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Legal Information: Ohio

State Gun Laws

Updated: 
November 5, 2019

I have a protection order against the abuser. Can s/he keep a gun or buy a new gun?

Ohio law does not specifically allow a judge to restrict an abuser’s access to firearms as part of a temporary order or a final civil protection order; however, the law does allow a judge to grant any relief that s/he believes is “equitable and fair” to protect the protected party.1 For a firearm restriction to be enforced by local police, you can ask the judge to write in your order that the abuser cannot use or have a gun.

The standard protective order forms in Ohio have a line on page 3, under #10, that says “DEFENDANT SHALL NOT POSSESS, USE, CARRY OR OBTAIN ANY DEADLY WEAPON.”

There is a space after #10 for the judge to write instructions for the abuser to give up his/her guns.2 If the judge sees the abuser’s firearm as a serious enough threat, the judge might decide to write this in.

Some judges in Ohio have decided that there must be a connection (nexus) between firearm use and the incident that led to the protective order for them to include gun restrictions.3 In those districts, the courts may use forms for their protective orders that do not have the default gun restriction language. If you live in a district that requires a nexus, be sure to include information in your petition about how the abuser used a gun to threaten or abuse you, if you want to ask the judge to include a firearm restriction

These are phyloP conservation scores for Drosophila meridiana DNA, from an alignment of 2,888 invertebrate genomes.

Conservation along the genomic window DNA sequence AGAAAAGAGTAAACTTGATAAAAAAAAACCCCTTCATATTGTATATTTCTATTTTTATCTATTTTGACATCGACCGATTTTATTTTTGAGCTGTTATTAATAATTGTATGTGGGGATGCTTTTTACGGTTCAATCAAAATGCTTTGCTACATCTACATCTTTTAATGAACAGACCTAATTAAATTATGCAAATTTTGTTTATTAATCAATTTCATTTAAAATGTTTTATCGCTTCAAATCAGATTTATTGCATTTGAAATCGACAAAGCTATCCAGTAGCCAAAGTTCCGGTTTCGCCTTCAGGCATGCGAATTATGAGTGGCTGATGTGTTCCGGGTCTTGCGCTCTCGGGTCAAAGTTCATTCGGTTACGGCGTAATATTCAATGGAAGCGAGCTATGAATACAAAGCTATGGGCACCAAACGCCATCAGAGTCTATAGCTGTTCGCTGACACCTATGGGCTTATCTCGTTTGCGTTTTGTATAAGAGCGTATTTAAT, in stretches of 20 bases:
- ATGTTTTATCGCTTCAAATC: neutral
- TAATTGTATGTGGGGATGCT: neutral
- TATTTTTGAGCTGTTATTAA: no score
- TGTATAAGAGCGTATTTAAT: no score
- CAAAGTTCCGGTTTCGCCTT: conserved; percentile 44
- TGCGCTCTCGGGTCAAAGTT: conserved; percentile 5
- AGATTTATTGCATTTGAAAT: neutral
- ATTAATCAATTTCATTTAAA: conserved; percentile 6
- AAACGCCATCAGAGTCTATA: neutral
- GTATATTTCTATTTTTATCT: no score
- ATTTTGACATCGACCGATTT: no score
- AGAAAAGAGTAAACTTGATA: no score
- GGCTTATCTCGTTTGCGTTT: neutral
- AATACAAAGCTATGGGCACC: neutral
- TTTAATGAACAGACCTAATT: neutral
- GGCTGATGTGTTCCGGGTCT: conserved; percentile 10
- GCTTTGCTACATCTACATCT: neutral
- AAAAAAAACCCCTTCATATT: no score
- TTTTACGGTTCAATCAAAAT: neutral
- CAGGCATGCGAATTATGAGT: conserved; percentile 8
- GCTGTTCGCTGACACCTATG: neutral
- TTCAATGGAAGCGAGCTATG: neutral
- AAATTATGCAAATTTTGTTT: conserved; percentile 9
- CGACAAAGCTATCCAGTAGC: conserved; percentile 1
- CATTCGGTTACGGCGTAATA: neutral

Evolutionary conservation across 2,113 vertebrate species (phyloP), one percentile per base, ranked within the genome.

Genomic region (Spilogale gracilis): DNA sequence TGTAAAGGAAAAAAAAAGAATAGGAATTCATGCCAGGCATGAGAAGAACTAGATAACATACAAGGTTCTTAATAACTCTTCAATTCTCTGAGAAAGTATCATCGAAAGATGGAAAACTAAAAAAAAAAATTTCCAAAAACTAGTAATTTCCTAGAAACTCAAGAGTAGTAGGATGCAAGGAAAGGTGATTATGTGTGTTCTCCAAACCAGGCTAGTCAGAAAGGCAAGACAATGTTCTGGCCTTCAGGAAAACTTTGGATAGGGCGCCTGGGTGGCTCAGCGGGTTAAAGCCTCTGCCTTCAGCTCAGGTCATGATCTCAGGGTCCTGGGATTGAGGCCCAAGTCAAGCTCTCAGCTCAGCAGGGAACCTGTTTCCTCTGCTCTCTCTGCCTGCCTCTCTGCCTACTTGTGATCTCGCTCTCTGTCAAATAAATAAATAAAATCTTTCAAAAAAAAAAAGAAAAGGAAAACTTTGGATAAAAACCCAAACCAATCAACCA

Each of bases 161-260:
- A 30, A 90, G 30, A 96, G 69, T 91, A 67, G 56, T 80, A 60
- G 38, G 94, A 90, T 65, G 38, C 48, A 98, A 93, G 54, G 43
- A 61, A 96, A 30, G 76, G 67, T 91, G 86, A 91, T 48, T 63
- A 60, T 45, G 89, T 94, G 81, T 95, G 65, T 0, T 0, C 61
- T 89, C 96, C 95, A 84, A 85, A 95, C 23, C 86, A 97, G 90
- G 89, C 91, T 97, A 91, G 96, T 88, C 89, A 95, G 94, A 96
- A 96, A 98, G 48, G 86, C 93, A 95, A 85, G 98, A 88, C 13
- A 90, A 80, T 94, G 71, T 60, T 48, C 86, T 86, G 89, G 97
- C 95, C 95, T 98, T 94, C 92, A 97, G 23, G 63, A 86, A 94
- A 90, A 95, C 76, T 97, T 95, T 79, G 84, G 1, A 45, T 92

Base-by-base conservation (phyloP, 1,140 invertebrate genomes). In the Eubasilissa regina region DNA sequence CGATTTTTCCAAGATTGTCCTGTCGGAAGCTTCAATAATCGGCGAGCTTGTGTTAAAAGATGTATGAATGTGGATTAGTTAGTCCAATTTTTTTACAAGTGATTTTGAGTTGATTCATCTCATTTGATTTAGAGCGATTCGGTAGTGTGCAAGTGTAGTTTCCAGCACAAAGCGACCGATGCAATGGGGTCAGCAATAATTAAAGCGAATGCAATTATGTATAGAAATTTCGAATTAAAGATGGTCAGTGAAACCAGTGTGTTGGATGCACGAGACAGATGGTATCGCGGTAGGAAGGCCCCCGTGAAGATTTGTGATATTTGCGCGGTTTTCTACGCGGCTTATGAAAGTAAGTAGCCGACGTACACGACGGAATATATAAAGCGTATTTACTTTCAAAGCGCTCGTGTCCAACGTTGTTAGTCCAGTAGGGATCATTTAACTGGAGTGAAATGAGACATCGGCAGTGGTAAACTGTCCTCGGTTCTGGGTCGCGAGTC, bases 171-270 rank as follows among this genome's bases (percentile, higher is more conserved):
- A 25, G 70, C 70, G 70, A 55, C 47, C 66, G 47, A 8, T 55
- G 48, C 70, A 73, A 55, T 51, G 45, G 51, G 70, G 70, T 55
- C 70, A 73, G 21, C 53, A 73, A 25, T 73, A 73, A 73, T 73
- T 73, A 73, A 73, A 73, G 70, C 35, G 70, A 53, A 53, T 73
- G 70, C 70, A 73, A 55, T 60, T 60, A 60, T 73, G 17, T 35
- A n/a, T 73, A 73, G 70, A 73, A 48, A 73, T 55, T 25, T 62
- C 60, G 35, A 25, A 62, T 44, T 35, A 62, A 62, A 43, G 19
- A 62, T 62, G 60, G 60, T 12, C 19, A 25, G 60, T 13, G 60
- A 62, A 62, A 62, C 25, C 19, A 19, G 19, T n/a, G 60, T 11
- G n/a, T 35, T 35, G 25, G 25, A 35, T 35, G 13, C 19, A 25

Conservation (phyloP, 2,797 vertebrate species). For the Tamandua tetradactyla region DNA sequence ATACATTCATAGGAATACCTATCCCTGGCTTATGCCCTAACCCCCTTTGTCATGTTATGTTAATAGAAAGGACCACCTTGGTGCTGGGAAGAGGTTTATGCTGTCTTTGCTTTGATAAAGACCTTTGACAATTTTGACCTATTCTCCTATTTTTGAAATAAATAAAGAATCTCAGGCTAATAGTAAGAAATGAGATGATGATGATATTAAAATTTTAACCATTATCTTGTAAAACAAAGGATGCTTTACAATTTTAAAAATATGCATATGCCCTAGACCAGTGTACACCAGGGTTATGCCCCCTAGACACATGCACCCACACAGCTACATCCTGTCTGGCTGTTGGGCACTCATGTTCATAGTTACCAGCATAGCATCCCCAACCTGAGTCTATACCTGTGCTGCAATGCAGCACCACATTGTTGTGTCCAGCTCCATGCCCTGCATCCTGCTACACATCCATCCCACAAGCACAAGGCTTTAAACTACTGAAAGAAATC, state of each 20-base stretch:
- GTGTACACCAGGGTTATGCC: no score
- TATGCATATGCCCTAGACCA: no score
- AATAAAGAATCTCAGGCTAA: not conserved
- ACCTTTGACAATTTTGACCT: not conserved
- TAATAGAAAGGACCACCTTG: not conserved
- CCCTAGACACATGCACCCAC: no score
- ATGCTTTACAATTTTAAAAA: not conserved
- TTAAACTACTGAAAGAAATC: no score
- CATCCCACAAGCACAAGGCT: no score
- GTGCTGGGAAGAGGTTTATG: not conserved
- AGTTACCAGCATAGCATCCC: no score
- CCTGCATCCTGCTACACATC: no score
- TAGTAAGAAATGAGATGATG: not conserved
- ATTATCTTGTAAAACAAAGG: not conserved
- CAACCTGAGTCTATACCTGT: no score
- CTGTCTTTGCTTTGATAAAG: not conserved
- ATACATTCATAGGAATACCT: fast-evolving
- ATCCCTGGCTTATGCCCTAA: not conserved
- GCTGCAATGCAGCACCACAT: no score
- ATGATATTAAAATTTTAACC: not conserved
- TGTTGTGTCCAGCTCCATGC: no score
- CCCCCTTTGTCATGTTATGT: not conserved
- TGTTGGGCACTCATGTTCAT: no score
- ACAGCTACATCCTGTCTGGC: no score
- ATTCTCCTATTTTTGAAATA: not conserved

Federal laws, which apply to all states, restrict a person’s right to have a gun under certain circumstances. Go to Federal Gun Laws to get more information.

1 Ohio Rev. Code § 3113.31(E)(1)(h)
2 See FORM 10.01-H: DOMESTIC VIOLENCE CIVIL PROTECTION ORDER (CPO) EX PARTE and FORM 10.01-I: DOMESTIC VIOLENCE CIVIL PROTECTION ORDER (CPO) FULL HEARING
3 See Maag v. Maag (Mar. 28, 2002), 3d Dist. No. 16-01-16, 2002 WL 468585

Is there anything I can do to make it more likely that the abuser's gun is taken away when I get a protection order?

Depending on the judge in your case, there may be some things you can do to increase the chances that the judge will require that an abuser’s guns are taken away. Keep in mind these tips may or may not result in the outcome that you are hoping for. Every judge is different. However, here are a few suggestions that may help:

  • If the abuser has a gun, tell the judge how many guns s/he has, and if s/he has ever shown you the guns or displayed them as a way to intimidate you and maintain control over you.
  • Ask the judge to specifically write in your protective order that the abuser cannot own, buy or have a gun while the order is in effect. The form that you will have to fill out to petition for a protective order will have a place where you can request additional protections. You can ask that the abuser’s gun(s) be taken away in that section.
  • It also may be helpful if the judge explains what will happen to the abuser’s guns, who will take them, and where they will be held once you leave the courthouse. If the judge agrees to add language that the abuser cannot keep his/her guns while the protection order is in effect, you may also want to ask that the judge:
    • require the abuser to give his/her guns to the police, or require the police to go to the abuser’s house and get them;
    • make it clear to both you and the abuser how long the guns will be kept away from the abuser; and
    • order that the police notify you when the guns are returned to the abuser.
  • If the gun restriction is granted, check to make sure that it is written on your order before leaving the courthouse.